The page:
Technology is a great way of engaging students in today’s world. Many students now have cell phones or the school provides laptops to be used during class. Coolmath.com is a great website for students to use to learn about the quadratic formula and great way to practice using it. They show you why the formula works and why it is important to know it because not all quadratic equations are easy to factor. There are a few examples on there and then they give the students a chance to practice some random problems and check to see if they got the right answer. This website would be good for student in and out of the classroom (Reference D). Khan Academy is another great way for students to learn how to use the quadratic formula. They have many videos on how to use the formula, proof of the formula, and different examples and practices of applying the quadratic formula (Reference E). Students today love when they get to use their phones in class or computers, so technology is a great way to engage students in learning and applying the quadratic formula.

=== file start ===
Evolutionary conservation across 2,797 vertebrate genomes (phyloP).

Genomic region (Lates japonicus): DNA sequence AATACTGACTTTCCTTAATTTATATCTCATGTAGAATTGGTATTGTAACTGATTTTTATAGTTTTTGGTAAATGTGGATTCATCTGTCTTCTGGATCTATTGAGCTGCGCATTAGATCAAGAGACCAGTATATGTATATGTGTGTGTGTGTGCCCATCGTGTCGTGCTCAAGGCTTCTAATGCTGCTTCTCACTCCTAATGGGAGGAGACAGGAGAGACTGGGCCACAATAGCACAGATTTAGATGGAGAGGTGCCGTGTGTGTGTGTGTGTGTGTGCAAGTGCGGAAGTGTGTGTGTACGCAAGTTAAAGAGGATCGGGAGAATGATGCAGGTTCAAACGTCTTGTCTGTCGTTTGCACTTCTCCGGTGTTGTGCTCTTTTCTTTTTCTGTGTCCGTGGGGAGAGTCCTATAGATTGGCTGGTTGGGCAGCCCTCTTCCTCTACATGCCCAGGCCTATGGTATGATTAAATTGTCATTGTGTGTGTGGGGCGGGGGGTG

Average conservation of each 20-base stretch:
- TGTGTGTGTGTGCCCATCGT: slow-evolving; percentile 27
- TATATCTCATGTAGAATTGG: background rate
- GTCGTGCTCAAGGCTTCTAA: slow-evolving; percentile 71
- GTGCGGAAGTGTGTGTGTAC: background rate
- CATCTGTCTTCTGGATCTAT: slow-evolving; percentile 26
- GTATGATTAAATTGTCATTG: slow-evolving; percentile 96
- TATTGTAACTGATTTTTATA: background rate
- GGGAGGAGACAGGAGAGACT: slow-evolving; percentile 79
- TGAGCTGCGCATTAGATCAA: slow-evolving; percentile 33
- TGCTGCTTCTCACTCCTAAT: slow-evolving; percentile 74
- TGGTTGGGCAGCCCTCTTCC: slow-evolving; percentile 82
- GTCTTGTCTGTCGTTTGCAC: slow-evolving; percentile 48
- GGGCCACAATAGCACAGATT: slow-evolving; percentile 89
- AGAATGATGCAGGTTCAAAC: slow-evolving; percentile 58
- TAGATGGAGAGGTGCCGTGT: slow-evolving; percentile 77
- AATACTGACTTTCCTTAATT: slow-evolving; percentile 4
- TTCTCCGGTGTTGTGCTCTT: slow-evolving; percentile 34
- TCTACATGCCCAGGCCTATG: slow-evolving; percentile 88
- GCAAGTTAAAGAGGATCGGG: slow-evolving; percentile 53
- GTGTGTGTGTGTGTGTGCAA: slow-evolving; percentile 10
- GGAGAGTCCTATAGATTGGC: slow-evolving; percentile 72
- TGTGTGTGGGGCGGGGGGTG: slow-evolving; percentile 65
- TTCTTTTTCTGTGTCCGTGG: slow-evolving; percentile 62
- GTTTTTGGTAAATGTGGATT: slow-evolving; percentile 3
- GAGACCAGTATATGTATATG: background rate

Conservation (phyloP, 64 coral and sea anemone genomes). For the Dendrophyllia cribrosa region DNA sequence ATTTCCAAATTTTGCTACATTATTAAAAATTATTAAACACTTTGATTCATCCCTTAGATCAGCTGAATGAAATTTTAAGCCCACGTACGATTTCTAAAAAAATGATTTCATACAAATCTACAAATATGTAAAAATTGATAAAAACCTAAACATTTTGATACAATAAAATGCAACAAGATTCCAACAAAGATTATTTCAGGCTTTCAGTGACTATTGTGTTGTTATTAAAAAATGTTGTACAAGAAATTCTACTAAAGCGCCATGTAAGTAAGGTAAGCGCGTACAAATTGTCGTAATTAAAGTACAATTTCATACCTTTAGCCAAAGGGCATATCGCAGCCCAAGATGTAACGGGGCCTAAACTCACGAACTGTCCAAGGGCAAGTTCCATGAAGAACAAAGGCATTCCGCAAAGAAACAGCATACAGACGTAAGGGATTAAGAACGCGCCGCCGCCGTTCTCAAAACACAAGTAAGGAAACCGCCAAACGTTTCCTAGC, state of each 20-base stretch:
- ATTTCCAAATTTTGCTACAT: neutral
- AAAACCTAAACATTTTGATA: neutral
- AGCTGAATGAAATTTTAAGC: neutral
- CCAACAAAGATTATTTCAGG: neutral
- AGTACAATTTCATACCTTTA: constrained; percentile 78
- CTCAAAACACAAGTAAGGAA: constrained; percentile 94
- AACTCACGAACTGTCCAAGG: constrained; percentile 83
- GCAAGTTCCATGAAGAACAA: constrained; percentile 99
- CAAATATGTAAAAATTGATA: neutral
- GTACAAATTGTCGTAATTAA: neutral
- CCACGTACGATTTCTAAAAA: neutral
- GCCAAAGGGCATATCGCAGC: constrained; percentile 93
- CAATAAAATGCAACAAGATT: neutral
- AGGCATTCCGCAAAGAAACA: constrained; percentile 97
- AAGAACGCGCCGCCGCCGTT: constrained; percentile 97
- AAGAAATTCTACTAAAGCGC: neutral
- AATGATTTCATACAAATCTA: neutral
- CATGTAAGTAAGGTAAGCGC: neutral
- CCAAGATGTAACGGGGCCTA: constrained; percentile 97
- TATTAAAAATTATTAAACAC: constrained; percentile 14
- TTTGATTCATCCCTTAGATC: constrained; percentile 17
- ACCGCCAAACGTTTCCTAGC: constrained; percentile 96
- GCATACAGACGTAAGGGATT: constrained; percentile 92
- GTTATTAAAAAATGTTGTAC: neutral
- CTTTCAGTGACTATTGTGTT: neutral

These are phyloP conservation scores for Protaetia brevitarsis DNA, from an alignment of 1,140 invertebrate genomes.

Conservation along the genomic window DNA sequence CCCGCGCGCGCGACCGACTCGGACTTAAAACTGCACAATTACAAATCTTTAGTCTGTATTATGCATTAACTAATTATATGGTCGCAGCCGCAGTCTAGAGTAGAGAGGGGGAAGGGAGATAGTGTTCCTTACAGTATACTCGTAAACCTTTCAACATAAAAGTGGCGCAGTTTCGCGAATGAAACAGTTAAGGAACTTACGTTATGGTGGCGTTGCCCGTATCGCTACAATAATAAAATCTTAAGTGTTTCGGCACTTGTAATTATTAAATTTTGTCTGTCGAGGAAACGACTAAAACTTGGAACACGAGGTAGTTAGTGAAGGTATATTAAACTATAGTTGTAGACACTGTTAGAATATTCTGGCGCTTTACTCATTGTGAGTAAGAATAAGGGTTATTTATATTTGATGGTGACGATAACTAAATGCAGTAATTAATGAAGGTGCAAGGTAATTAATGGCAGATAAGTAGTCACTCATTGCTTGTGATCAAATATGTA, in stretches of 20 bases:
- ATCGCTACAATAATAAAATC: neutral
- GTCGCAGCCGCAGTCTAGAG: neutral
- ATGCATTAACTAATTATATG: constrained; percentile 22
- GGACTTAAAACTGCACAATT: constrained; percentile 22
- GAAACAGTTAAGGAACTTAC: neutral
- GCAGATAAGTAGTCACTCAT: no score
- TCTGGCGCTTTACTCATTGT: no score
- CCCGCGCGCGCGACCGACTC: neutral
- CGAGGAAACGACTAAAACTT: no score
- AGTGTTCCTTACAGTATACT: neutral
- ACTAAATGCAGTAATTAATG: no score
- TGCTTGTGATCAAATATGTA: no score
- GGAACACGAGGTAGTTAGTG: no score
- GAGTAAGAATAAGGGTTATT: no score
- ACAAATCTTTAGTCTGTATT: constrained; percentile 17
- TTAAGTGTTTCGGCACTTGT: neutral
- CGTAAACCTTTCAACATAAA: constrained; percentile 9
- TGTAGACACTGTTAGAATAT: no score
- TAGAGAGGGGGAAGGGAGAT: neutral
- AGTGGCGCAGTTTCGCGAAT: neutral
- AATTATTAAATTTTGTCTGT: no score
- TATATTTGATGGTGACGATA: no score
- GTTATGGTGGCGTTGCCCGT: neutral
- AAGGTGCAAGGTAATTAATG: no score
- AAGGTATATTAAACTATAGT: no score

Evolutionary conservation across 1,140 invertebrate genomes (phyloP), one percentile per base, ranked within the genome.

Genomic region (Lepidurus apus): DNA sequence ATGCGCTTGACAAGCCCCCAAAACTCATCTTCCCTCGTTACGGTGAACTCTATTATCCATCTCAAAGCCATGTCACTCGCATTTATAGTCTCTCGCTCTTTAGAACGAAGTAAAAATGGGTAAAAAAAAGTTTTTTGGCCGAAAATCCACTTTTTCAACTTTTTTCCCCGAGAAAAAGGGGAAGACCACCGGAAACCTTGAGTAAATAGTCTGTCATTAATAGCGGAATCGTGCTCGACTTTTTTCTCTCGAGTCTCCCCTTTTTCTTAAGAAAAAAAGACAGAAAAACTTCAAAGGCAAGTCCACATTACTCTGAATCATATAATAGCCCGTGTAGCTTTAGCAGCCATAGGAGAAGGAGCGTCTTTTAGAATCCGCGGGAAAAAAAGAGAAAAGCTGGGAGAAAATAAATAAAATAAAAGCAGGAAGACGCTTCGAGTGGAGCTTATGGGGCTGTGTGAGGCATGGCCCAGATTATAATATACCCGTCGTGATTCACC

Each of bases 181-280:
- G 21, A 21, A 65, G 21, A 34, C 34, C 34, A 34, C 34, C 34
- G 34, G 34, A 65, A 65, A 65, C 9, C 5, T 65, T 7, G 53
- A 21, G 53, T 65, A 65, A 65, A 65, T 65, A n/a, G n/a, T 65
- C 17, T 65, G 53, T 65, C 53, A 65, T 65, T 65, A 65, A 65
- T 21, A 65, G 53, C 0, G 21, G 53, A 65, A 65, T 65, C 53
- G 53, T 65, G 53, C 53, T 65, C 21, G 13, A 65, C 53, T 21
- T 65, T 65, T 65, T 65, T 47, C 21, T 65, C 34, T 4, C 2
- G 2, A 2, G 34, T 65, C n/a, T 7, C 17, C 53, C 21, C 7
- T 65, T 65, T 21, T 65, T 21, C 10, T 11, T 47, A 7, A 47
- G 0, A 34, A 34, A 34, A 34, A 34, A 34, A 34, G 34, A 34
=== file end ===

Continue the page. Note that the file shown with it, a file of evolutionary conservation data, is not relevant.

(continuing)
References:

A. Ltd, N. P. (n.d.). H2g2 The Hitchhiker’s Guide to the Galaxy: Earth Edition. Retrieved September 14, 2017, from https://h2g2.com/approved_entry/A2982567
B. H. (2011, April 04). Retrieved September 14, 2017, from https://www.youtube.com/watch?feature=youtu.be&v=mcIX_4w-nR0&app=desktop
C. E. (2013, January 13). Retrieved September 14, 2017, from https://www.youtube.com/watch/?v=1oSc-TpQqQI
D. The Quadratic Formula. (n.d.). Retrieved September 14, 2017, from http://www.coolmath.com/algebra/09-solving-quadratics/05-solving-quadratic-equations-formula-01